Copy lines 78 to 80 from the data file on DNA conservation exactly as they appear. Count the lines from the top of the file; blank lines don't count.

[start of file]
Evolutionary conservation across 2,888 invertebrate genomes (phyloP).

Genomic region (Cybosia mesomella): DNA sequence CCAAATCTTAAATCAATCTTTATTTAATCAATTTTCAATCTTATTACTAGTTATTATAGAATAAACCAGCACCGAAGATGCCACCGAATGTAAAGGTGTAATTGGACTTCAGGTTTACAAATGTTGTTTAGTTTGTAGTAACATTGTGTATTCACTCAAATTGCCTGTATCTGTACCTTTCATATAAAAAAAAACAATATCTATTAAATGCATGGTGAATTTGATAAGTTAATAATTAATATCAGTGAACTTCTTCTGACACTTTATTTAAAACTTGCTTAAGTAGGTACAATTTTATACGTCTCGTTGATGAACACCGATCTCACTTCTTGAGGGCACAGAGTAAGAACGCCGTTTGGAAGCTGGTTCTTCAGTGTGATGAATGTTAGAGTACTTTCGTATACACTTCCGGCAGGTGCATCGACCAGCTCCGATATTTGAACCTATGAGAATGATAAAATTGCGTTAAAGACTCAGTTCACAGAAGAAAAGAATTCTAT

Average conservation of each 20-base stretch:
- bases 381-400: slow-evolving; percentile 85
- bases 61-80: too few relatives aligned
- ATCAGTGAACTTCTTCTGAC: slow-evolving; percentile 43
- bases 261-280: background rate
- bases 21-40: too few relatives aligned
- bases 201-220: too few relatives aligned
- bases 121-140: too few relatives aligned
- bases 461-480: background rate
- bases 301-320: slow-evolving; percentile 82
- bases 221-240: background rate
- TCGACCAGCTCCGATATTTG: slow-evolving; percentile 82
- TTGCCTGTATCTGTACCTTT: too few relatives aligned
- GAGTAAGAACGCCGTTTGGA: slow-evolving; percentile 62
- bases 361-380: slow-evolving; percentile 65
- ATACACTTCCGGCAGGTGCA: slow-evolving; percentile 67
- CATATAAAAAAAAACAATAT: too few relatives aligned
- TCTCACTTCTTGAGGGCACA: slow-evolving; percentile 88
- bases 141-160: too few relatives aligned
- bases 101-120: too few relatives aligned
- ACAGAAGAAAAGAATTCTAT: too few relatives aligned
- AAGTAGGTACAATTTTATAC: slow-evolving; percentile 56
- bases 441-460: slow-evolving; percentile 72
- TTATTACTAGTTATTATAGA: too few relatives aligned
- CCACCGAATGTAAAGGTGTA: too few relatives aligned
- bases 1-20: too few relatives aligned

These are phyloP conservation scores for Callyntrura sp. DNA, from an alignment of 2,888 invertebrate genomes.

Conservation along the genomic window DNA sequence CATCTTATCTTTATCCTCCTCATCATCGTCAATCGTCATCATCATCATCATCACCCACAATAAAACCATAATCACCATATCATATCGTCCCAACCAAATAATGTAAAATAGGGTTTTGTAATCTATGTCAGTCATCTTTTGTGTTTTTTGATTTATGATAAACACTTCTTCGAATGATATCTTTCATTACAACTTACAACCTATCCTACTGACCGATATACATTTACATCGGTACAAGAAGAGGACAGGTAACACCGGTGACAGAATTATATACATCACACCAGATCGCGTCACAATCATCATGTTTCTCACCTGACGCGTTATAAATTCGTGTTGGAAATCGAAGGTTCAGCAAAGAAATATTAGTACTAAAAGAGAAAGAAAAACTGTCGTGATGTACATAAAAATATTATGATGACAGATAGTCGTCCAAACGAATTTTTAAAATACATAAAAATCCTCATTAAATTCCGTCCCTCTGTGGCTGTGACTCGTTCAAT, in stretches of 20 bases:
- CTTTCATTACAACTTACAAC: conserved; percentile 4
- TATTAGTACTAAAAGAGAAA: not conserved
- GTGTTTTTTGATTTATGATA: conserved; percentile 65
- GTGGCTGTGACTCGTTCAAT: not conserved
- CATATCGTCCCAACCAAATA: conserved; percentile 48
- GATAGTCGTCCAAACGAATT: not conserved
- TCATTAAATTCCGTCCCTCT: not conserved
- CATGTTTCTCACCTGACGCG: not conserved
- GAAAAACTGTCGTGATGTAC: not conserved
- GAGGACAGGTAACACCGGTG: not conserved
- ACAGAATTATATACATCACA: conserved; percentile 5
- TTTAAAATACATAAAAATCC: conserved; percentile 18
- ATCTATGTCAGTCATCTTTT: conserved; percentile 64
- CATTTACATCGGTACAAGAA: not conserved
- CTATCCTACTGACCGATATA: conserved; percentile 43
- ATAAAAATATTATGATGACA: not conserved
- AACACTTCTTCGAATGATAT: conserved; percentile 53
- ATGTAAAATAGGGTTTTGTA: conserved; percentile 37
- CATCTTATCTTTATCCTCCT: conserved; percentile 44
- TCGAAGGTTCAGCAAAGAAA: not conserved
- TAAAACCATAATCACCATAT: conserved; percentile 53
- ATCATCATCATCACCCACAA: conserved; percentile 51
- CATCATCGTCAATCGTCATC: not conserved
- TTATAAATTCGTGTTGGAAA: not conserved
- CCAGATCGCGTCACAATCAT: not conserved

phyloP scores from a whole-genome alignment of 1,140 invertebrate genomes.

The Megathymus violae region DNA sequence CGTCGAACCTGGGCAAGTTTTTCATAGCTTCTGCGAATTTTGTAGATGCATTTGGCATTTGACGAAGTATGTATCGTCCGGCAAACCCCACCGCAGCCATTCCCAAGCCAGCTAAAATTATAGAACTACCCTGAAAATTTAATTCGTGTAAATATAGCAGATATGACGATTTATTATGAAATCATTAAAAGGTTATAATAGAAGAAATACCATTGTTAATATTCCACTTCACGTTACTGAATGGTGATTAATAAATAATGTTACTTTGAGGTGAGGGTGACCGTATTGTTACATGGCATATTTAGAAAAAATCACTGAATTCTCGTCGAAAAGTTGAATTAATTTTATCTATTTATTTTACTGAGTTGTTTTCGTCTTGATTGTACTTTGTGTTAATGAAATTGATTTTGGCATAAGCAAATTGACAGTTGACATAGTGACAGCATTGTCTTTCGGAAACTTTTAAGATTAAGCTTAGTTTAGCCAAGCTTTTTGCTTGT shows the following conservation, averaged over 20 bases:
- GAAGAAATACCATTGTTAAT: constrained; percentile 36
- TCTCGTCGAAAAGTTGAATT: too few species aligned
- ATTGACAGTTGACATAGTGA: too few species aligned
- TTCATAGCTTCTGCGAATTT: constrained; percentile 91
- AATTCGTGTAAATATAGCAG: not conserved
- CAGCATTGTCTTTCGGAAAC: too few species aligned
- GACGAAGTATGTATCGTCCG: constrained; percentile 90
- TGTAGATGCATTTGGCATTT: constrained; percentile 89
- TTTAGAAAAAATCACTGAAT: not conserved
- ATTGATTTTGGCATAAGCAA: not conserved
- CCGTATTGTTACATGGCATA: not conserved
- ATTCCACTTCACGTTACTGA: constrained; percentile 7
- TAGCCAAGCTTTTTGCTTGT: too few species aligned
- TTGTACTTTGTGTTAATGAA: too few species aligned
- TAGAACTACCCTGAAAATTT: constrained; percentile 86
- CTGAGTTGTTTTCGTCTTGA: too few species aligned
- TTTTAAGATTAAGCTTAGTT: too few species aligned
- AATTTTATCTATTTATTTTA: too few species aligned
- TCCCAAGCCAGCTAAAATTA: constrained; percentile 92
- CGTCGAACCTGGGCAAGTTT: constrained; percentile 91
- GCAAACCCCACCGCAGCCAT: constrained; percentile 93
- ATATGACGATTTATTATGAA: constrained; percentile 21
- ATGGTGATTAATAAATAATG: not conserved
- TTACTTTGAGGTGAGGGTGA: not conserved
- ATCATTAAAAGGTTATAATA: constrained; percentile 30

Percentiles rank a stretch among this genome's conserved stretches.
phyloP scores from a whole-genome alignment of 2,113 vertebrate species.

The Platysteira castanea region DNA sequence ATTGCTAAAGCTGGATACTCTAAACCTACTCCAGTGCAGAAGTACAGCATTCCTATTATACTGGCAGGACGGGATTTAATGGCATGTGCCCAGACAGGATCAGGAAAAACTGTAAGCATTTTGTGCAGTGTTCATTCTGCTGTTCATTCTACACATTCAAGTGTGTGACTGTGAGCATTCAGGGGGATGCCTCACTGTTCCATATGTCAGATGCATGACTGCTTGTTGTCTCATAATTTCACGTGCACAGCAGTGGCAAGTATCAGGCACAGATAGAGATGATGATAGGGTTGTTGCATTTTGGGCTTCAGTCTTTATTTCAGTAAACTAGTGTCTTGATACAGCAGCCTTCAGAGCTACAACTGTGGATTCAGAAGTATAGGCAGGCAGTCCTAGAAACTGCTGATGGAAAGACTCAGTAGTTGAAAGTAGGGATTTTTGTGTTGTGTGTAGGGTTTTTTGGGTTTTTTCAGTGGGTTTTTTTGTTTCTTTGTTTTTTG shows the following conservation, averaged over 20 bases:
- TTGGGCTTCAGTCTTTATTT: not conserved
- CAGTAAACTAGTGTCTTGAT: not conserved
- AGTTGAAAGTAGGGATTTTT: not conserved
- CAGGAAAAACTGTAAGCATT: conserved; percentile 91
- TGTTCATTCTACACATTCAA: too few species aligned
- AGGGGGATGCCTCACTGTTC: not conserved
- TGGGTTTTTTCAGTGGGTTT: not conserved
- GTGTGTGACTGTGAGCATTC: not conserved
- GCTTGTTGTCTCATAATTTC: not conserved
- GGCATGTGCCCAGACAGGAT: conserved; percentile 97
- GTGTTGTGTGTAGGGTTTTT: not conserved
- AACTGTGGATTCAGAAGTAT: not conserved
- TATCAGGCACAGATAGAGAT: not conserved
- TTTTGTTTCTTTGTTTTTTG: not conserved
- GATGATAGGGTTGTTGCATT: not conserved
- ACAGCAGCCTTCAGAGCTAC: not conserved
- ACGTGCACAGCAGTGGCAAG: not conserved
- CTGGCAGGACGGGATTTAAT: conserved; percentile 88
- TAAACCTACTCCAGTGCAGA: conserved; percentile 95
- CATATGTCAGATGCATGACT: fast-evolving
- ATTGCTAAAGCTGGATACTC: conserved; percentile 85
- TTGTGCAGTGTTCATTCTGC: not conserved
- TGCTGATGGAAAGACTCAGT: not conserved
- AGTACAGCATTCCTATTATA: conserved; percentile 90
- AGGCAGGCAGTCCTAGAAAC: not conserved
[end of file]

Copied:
- GCAAACCCCACCGCAGCCAT: constrained; percentile 93
- ATATGACGATTTATTATGAA: constrained; percentile 21
- ATGGTGATTAATAAATAATG: not conserved